Capture of overland flow by a tree belt on a pastured hillslope in south-eastern Australia
.
Aust. J. Soil Res.
44
,
117
125
.
Emmett
,
W. W.
1970
The Hydraulics of Overland Flow on Hillslopes
(Vol. 662)
.
US Government Printing Office
,
Washington, DC
.
Engman
,
E. T.
1986
Roughness coefficients for routing surface runoff
.
J. Irrig. Drain. Eng.
112
,
39
53
.
Huang
,
J.
,
Zhao
,
X.
&
Wu
,
P.
2013
Surface runoff volumes from vegetated slopes during simulated rainfall events
.
J. Soil Water Conserv.
68
,
283
295
.
Huo
,
Y. M.
,
Bi
,
H. X.
,
Zhu
,
Y. J.
,
Xu
,
H. S.
,
Wang
,
X. X.
&
Chang
,
Y. F.
2015
Characteristics of artificial rainfall produced by QYJY-503c simulation system
.
Sci. Soil Water Conserv.
13
,
31
36
.
Keim
,
R. F.
,
Skaugset
,
A. E.
&
Weiler
,
M.
2006
Storage of water on vegetation under simulated rainfall of varying intensity
.
Adv. Water Resour.
29
,
974
986
.
Liu
,
R. M.
,
Wang
,
J. W.
,
Shi
,
J. H.
,
Chen
,
Y. X.
,
Sun
,
C. C.
,
Zhang
,
P.
&
Shen
,
Z. Y.
2013
Runoff characteristics and nutrient loss mechanism from plain farmland under simulated rainfall conditions
.
Sci. Total Environ.
468–469
,
1069
1077
.
Manning
,
F. S.
&
Thompson
,
R. E.
1995
Oilfield Processing of Petroleum: Crude Oil
,
Vol. 2
.
Pennwell Books
,
Houston, TX
.
Marques
,
M. J.
,
Bienes
,
R.
,
Jiménez
,
L.
&
Pérez-Rodríguez
,
R.
2007
Effect of vegetal cover on runoff and soil erosion under light intensity events. rainfall simulation over USLE plots
.
Sci. Total Environ.
378
,
161
165
.
Martínez-Murillo
,
J. F.
,
Nadal-Romero
,
E.
,
Regüés
,
D.
,
Cerdà
,
A.
&
Poesen
,
J.
2013
Soil erosion and hydrology of the western Mediterranean badlands throughout rainfall simulation experiments: a review
.
Catena
106
,
101
112
.
Savat
,
J.
1980
Resistance to flow in rough supercritical sheet flow
.
Earth Surf. Proc. Land.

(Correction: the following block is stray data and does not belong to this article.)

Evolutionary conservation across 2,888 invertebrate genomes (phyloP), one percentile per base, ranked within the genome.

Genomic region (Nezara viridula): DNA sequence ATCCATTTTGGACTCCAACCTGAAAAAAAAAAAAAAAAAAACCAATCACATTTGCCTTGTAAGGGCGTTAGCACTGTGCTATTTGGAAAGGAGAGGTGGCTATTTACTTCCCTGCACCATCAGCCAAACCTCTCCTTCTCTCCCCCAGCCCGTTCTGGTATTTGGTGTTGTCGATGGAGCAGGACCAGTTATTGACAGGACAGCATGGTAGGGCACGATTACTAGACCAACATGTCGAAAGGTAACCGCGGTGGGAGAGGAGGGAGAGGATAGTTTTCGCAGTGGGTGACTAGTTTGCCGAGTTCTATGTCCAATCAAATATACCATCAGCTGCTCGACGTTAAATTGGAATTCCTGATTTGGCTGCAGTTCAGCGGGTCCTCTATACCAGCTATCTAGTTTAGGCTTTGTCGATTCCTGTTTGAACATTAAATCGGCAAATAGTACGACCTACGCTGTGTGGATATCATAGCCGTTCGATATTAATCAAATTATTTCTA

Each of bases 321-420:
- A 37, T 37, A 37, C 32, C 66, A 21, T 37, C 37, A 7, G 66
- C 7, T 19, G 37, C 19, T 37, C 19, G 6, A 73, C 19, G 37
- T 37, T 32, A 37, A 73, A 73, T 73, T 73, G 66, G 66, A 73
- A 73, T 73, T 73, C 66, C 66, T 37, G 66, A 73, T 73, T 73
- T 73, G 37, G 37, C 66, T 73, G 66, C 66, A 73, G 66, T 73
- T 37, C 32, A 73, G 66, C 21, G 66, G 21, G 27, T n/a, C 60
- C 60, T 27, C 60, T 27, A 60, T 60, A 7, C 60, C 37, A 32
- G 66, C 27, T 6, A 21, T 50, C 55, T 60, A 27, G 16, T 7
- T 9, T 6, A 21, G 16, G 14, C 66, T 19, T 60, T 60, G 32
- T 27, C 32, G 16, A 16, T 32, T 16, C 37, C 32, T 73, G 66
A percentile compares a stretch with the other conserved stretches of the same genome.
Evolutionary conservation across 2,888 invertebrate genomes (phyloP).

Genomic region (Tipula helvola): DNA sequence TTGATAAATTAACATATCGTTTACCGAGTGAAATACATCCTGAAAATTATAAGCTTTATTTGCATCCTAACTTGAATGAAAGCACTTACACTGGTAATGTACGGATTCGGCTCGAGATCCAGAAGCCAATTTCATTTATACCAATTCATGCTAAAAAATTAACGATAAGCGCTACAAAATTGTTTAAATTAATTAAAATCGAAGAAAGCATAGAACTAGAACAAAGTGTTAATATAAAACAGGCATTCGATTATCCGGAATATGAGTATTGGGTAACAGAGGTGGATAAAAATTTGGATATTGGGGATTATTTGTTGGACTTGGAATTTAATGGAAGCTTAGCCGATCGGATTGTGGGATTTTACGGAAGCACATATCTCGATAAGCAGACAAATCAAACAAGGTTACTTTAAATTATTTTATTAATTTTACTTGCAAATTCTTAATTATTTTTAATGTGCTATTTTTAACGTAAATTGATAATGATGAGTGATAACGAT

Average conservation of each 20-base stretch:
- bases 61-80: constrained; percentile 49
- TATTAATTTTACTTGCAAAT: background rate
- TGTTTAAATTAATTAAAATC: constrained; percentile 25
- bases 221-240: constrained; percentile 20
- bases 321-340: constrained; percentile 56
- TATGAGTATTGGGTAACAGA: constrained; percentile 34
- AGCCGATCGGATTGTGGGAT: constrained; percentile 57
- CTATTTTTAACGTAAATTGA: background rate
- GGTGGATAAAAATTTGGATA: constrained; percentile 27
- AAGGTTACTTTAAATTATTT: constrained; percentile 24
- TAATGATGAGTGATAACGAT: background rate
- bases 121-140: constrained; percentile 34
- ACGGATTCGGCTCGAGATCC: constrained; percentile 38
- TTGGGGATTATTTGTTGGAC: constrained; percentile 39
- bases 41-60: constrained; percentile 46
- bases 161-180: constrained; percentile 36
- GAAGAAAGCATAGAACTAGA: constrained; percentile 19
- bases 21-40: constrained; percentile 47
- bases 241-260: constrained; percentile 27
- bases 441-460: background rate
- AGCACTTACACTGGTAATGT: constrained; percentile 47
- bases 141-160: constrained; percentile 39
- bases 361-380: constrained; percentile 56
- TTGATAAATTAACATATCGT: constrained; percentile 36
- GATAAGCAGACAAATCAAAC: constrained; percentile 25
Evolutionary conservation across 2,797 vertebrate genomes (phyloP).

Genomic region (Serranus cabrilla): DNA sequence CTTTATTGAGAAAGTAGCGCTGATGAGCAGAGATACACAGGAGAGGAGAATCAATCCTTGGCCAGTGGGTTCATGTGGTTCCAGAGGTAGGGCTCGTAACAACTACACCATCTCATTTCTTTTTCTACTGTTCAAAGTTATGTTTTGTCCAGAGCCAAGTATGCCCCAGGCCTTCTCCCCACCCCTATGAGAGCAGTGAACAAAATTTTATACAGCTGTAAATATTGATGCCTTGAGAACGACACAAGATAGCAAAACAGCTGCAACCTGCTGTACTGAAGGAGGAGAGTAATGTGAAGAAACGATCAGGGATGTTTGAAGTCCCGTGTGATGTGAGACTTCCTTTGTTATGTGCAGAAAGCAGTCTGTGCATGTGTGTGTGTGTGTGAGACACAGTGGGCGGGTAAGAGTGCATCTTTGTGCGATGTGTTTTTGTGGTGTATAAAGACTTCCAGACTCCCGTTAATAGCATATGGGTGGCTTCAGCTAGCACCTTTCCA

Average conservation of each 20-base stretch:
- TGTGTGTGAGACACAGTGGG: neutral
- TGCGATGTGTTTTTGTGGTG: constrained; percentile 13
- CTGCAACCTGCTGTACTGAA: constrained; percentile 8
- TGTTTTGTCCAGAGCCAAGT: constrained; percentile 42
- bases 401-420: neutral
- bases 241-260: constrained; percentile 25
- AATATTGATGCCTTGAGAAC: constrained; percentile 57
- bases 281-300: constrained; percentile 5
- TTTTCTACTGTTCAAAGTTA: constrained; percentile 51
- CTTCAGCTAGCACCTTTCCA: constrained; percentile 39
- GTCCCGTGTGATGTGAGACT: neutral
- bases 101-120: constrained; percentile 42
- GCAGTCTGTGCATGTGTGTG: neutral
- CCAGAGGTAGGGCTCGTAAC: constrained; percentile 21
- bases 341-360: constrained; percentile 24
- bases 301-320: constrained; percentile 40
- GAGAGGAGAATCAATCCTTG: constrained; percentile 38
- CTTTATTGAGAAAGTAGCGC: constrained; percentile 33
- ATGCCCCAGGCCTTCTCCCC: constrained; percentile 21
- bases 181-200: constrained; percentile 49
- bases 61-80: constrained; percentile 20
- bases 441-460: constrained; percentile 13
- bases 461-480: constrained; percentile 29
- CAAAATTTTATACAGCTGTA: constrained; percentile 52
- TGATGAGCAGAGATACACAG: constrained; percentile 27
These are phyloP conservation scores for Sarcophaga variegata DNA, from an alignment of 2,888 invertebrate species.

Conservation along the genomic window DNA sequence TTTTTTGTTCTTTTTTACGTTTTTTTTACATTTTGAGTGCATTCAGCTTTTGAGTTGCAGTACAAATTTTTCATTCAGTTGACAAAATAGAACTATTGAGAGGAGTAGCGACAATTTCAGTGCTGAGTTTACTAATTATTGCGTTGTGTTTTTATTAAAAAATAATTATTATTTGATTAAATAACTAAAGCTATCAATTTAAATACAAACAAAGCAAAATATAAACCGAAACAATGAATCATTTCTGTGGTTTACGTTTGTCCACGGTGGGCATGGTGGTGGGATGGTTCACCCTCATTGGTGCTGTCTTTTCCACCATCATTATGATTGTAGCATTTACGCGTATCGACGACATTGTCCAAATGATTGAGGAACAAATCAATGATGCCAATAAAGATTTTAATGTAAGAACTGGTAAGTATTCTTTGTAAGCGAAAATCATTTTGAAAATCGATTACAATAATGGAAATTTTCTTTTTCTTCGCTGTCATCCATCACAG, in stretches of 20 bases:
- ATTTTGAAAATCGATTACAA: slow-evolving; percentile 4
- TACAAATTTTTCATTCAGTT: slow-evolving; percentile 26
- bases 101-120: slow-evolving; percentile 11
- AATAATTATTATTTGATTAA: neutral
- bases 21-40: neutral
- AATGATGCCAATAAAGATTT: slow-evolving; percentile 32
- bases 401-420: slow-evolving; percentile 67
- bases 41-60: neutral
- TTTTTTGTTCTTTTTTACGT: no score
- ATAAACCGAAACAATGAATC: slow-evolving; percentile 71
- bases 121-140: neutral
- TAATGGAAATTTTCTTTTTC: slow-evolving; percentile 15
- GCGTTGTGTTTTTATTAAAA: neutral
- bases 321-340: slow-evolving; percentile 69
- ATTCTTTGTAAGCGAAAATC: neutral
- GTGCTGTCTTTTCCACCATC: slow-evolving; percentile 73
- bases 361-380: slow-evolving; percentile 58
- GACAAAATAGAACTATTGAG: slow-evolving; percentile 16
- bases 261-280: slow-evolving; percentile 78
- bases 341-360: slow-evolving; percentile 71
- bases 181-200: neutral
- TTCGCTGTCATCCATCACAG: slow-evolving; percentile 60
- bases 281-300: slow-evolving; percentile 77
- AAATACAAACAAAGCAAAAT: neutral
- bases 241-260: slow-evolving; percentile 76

5
,
103
122
.
Shen
,
H. O.
,
Zheng
,
F. L.
,
Wen
,
L. L.
,
Han
,
Y.
&
Hu
,
W.
2016
Impacts of rainfall intensity and slope gradient on rill erosion processes at loessial hillslope
.
Soil Till. Res.
155
,
429
436
.
Stone
,
R. P.
&
Hilborn
,
D.
2000
Universal Soil Loss Equation (USLE)
.
Ministry of Agriculture, Food and Rural Affairs
,
Ontario
.
Sun
,
J. M.
,
Yu
,
X. X.
,
Liang
,
H. R.
&
Chang
,
Y.
2015
Reduction benefits of different land cover on runoff-sediment and its erosion factors analysis under simulated rainfall
.
Bull. Soil Water Conserv.
35
,
46
51
.
Van Dijk
,
A. I. J. M.
,
Bruijnzeel
,
L. A.
&
Rosewell
,
C. J.
2002
Rainfall intensity-kinetic energy relationships: a critical literature appraisal
.
J. Hydrol.
261
,
1
23
.
Woo
,
D. C.
&
Brater
,
E. F.
1961
Laminar flow in rough rectangular channels
.
J. Geophys. Res.
66
,
4207
4217
.
Wu
,
Q. J.
,
Wu
,
F. Q.
&
Wang
,
L. H.
2014
Hydrodynamic characteristics of overland flow under soil crusts condition
.
T CSAE
30
,
73
80
.
Yang
,
C. T.
1973
Incipient motion and sediment transport
.
J. Hydraul. Div.
99
,
919
934
.
Zhang
,
S. L.
,
Lövdahl
,
L.
,
Grip
,
H.
,
Tong
,
Y. A.
,
Yang
,
X. Y.
&
Wang
,
Q. J.
2009
Effects of mulching and catch cropping on soil temperature, soil moisture and wheat yield on the Loess Plateau of China
.
Soil Till. Res.
102
,
78
86
.
Zheng
,
J. B.
,
Wang
,
D. Y.
,
Guo
,
Q. S.
,
Li
,
Z. Z.
,
Du
,
C. Z.
&
Liu
,
Z. X.
1993
Studies on the litters in the forest and shrub communities in the Eastern Yanshan Mountains
.
Forest Res.
6
,
473
479
.